of scientists seriously studying saucers constitute an "Invisible
      College." Since Hynek's death in 1986, his position has more or less
      been assumed by Jacques Vallee, who will probably go to his grave best
      known as the model for the Francois Truffaut character, "Lacombe," in
      Spielberg's "Close Encounters of the Third Kind." In general, though,
      science remains a field dominated by careerism: rather pleasant for
      the tenured and respectable, rather unpleasant for the impoverished
      grad students and associate profs who do most of the actual work With
      these stakes, few of the lab-coat set have much time for heresy. You
      want to make a name in UFO studies, Mr. Budding Scientist? Pack warmly
      - I hear winters at Moosejaw Community College are nippy.


      This void has left ufology almost entirely to self-taught researchers
      and the hardest-core saucer buffs, or, as they call themselves, the
      UFO "community." Although "barrelful of snarling hyenas" might be a
      more apt description, considering the comic-opera wars and vendettas
      that divide the field. (I won't single people out because they're a
      prickly bunch, and I don't remember John saying anything about a legal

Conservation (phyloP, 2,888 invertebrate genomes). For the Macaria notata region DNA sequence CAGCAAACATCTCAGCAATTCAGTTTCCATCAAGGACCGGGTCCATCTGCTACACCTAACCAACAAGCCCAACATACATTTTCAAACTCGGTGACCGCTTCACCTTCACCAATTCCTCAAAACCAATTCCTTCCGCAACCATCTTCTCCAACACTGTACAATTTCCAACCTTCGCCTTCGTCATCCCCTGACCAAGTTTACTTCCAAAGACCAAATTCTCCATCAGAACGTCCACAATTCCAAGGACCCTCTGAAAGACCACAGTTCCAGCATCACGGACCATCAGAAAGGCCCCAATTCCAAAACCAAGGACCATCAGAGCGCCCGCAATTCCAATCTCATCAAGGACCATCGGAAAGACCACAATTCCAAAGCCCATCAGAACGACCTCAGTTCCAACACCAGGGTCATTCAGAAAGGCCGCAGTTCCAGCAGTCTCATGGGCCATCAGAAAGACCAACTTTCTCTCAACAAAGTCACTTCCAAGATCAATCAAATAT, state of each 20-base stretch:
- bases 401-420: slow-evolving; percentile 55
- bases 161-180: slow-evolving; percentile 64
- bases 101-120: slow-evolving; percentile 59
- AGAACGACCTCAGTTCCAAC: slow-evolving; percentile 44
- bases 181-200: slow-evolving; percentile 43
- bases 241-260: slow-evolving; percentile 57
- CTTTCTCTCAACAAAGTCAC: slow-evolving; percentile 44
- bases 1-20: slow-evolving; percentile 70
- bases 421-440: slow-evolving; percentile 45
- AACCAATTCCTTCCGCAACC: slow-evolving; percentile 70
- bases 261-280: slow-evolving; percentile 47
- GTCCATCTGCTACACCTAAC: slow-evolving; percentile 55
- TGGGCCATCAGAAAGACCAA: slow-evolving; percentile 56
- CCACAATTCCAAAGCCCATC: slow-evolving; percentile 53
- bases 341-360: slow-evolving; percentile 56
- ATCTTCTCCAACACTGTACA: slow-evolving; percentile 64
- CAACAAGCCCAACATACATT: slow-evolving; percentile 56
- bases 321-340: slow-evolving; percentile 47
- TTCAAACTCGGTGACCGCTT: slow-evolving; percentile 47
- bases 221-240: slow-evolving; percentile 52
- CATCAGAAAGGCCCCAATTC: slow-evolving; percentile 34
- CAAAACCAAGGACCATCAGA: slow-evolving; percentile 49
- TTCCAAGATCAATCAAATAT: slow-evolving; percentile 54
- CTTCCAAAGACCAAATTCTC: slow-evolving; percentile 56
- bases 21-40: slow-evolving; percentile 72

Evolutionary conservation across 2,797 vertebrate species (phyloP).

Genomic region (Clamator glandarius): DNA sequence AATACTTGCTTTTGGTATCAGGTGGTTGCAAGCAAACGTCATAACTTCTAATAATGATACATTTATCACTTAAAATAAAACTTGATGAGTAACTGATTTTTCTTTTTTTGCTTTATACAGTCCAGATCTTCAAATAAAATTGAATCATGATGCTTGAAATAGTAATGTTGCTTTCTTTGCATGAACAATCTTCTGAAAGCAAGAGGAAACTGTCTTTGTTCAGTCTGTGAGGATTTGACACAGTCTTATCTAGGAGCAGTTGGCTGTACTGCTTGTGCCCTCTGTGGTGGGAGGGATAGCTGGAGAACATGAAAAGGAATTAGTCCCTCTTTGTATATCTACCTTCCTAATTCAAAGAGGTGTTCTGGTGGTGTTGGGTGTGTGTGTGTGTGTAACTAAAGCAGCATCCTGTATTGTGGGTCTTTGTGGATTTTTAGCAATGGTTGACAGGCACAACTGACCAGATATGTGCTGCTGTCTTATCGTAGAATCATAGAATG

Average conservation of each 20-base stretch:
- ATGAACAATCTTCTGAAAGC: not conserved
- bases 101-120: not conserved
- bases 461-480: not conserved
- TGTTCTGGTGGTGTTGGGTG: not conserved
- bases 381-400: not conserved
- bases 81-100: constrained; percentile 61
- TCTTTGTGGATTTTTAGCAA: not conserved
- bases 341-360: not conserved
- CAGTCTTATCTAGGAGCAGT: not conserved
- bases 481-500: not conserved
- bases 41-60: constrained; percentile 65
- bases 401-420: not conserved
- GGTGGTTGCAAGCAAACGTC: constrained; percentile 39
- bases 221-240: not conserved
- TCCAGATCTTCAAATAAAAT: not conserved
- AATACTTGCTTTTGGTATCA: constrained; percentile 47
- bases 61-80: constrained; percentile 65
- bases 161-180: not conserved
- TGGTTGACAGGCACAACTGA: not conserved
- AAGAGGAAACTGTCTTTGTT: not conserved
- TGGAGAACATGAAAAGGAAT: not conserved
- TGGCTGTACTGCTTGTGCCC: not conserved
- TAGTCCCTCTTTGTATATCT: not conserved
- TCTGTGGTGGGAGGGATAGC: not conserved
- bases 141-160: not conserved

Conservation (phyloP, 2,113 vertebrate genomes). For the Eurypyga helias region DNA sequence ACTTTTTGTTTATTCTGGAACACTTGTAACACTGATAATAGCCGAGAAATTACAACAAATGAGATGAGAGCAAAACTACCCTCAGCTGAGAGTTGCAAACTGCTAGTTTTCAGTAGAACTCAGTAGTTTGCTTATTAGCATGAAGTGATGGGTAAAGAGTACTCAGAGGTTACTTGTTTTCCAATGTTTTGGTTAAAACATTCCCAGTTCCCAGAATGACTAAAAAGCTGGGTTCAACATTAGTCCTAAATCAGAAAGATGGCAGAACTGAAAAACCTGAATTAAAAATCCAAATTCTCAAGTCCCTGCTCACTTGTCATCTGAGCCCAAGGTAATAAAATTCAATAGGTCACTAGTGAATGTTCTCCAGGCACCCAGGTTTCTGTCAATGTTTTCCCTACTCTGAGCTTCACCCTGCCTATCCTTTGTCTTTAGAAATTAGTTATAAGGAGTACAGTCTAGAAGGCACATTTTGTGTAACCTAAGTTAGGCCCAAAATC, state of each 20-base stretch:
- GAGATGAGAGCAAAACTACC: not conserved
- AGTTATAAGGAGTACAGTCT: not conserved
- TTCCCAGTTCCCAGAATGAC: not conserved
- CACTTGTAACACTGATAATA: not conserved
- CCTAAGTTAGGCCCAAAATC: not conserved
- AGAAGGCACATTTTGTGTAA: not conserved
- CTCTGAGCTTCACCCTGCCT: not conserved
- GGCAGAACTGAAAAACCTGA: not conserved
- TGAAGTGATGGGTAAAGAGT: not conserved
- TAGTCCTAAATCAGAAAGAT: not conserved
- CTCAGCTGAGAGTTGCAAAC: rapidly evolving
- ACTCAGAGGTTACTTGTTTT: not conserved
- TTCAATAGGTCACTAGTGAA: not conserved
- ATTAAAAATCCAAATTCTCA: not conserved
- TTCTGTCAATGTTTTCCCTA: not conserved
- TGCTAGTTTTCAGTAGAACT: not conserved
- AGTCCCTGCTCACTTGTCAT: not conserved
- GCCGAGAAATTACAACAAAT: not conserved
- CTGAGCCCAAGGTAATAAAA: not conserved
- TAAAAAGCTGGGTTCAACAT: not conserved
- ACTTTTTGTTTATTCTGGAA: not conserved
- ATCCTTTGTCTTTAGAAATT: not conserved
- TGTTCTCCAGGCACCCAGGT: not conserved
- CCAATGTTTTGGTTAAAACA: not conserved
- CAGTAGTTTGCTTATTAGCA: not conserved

defense fund.) Their dispositions aren't improved by the fact that the
      Feds still seem to be up to their old tricks. At present, many members
      of the UFO community spend most of their time accusing each other of
      being CIA agents.

      In the 70s and early 80s, for instance - around the time that Steven
      Spielberg was updating Space Brotherism with "Close Encounters" and
      his treacly "E.T." - a number of prominent researchers, including
      Hynek and Vallee, were approached by bona fide U.S. military personnel
      and summoned to meetings, at which it was hinted that some earth-
      shaking revelation about UFOs would be forthcoming from the
      government, ah, soon. Hynek and Vallee soon smelled a rat and
      withdrew; others didn't. Most "ufologists" are semi-ordinary men and
      women, after all, with the espionage talents of furniture. Several
      prominent saucerheads were strung along for months, waiting for the
      Big Secret to be revealed, down primrose paths that led nowhere.

      Roswell blew back into the spotlight in the 1980s. A handful of
      researchers (who, naturally, seem to loathe one another) have spent
      some 15 years tracking down evidence for a 1947 saucer crash. Their